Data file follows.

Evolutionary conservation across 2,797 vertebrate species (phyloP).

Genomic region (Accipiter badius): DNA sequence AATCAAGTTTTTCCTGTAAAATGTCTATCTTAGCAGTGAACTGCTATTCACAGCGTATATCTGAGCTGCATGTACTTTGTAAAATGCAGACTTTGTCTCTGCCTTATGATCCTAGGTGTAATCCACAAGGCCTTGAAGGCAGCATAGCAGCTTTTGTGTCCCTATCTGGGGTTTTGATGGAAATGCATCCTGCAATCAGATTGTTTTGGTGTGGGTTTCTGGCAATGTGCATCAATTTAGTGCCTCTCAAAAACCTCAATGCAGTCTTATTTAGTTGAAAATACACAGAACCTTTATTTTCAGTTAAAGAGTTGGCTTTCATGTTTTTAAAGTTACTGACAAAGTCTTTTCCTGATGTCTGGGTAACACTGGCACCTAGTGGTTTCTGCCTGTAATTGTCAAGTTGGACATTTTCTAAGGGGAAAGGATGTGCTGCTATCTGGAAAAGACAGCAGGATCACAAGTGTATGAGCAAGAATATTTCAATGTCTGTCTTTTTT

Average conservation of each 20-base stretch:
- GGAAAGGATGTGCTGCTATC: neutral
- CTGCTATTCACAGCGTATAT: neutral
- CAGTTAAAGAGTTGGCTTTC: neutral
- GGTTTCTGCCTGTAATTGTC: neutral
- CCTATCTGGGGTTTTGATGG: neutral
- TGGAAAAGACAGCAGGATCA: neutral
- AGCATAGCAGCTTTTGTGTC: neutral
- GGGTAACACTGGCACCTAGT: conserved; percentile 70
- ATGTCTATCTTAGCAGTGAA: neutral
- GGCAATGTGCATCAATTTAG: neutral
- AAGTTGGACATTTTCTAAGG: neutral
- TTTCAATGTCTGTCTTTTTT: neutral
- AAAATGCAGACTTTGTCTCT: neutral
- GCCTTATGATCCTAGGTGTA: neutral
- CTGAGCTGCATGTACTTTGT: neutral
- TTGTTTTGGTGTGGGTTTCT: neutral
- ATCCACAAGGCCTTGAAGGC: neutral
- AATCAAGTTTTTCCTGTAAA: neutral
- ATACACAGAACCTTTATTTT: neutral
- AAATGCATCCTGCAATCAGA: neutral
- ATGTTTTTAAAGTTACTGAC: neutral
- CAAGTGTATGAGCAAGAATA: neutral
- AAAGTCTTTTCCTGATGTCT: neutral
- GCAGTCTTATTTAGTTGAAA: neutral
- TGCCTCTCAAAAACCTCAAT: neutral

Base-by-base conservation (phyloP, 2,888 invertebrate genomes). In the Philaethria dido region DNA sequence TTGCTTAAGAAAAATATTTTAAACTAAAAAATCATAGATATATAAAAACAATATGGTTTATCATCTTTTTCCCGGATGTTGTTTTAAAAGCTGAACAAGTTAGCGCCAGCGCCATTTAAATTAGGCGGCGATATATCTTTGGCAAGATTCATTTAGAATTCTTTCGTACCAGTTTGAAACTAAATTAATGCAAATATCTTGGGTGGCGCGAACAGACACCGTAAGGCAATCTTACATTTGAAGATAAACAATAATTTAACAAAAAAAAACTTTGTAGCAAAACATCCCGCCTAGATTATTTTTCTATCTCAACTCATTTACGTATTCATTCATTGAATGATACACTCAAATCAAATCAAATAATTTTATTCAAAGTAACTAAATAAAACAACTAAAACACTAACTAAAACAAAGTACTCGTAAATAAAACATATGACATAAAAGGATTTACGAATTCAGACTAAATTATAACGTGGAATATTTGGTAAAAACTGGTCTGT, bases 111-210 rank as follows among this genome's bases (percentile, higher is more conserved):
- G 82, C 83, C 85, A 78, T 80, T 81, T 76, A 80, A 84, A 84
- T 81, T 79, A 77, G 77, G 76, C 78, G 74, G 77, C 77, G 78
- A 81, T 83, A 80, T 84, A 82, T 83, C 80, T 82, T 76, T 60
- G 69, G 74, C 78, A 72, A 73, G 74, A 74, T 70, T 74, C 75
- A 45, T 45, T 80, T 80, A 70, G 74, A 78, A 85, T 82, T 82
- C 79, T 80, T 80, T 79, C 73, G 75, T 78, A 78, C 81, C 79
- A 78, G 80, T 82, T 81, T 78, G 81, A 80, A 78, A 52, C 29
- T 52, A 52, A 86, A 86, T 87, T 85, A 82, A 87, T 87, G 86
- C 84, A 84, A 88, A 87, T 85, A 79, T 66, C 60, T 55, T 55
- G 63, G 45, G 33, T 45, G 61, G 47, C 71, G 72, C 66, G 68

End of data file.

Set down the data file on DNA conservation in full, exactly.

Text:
Evolutionary conservation across 2,797 vertebrate species (phyloP).

Genomic region (Accipiter badius): DNA sequence AATCAAGTTTTTCCTGTAAAATGTCTATCTTAGCAGTGAACTGCTATTCACAGCGTATATCTGAGCTGCATGTACTTTGTAAAATGCAGACTTTGTCTCTGCCTTATGATCCTAGGTGTAATCCACAAGGCCTTGAAGGCAGCATAGCAGCTTTTGTGTCCCTATCTGGGGTTTTGATGGAAATGCATCCTGCAATCAGATTGTTTTGGTGTGGGTTTCTGGCAATGTGCATCAATTTAGTGCCTCTCAAAAACCTCAATGCAGTCTTATTTAGTTGAAAATACACAGAACCTTTATTTTCAGTTAAAGAGTTGGCTTTCATGTTTTTAAAGTTACTGACAAAGTCTTTTCCTGATGTCTGGGTAACACTGGCACCTAGTGGTTTCTGCCTGTAATTGTCAAGTTGGACATTTTCTAAGGGGAAAGGATGTGCTGCTATCTGGAAAAGACAGCAGGATCACAAGTGTATGAGCAAGAATATTTCAATGTCTGTCTTTTTT

Average conservation of each 20-base stretch:
- GGAAAGGATGTGCTGCTATC: neutral
- CTGCTATTCACAGCGTATAT: neutral
- CAGTTAAAGAGTTGGCTTTC: neutral
- GGTTTCTGCCTGTAATTGTC: neutral
- CCTATCTGGGGTTTTGATGG: neutral
- TGGAAAAGACAGCAGGATCA: neutral
- AGCATAGCAGCTTTTGTGTC: neutral
- GGGTAACACTGGCACCTAGT: conserved; percentile 70
- ATGTCTATCTTAGCAGTGAA: neutral
- GGCAATGTGCATCAATTTAG: neutral
- AAGTTGGACATTTTCTAAGG: neutral
- TTTCAATGTCTGTCTTTTTT: neutral
- AAAATGCAGACTTTGTCTCT: neutral
- GCCTTATGATCCTAGGTGTA: neutral
- CTGAGCTGCATGTACTTTGT: neutral
- TTGTTTTGGTGTGGGTTTCT: neutral
- ATCCACAAGGCCTTGAAGGC: neutral
- AATCAAGTTTTTCCTGTAAA: neutral
- ATACACAGAACCTTTATTTT: neutral
- AAATGCATCCTGCAATCAGA: neutral
- ATGTTTTTAAAGTTACTGAC: neutral
- CAAGTGTATGAGCAAGAATA: neutral
- AAAGTCTTTTCCTGATGTCT: neutral
- GCAGTCTTATTTAGTTGAAA: neutral
- TGCCTCTCAAAAACCTCAAT: neutral

Base-by-base conservation (phyloP, 2,888 invertebrate genomes). In the Philaethria dido region DNA sequence TTGCTTAAGAAAAATATTTTAAACTAAAAAATCATAGATATATAAAAACAATATGGTTTATCATCTTTTTCCCGGATGTTGTTTTAAAAGCTGAACAAGTTAGCGCCAGCGCCATTTAAATTAGGCGGCGATATATCTTTGGCAAGATTCATTTAGAATTCTTTCGTACCAGTTTGAAACTAAATTAATGCAAATATCTTGGGTGGCGCGAACAGACACCGTAAGGCAATCTTACATTTGAAGATAAACAATAATTTAACAAAAAAAAACTTTGTAGCAAAACATCCCGCCTAGATTATTTTTCTATCTCAACTCATTTACGTATTCATTCATTGAATGATACACTCAAATCAAATCAAATAATTTTATTCAAAGTAACTAAATAAAACAACTAAAACACTAACTAAAACAAAGTACTCGTAAATAAAACATATGACATAAAAGGATTTACGAATTCAGACTAAATTATAACGTGGAATATTTGGTAAAAACTGGTCTGT, bases 111-210 rank as follows among this genome's bases (percentile, higher is more conserved):
- G 82, C 83, C 85, A 78, T 80, T 81, T 76, A 80, A 84, A 84
- T 81, T 79, A 77, G 77, G 76, C 78, G 74, G 77, C 77, G 78
- A 81, T 83, A 80, T 84, A 82, T 83, C 80, T 82, T 76, T 60
- G 69, G 74, C 78, A 72, A 73, G 74, A 74, T 70, T 74, C 75
- A 45, T 45, T 80, T 80, A 70, G 74, A 78, A 85, T 82, T 82
- C 79, T 80, T 80, T 79, C 73, G 75, T 78, A 78, C 81, C 79
- A 78, G 80, T 82, T 81, T 78, G 81, A 80, A 78, A 52, C 29
- T 52, A 52, A 86, A 86, T 87, T 85, A 82, A 87, T 87, G 86
- C 84, A 84, A 88, A 87, T 85, A 79, T 66, C 60, T 55, T 55
- G 63, G 45, G 33, T 45, G 61, G 47, C 71, G 72, C 66, G 68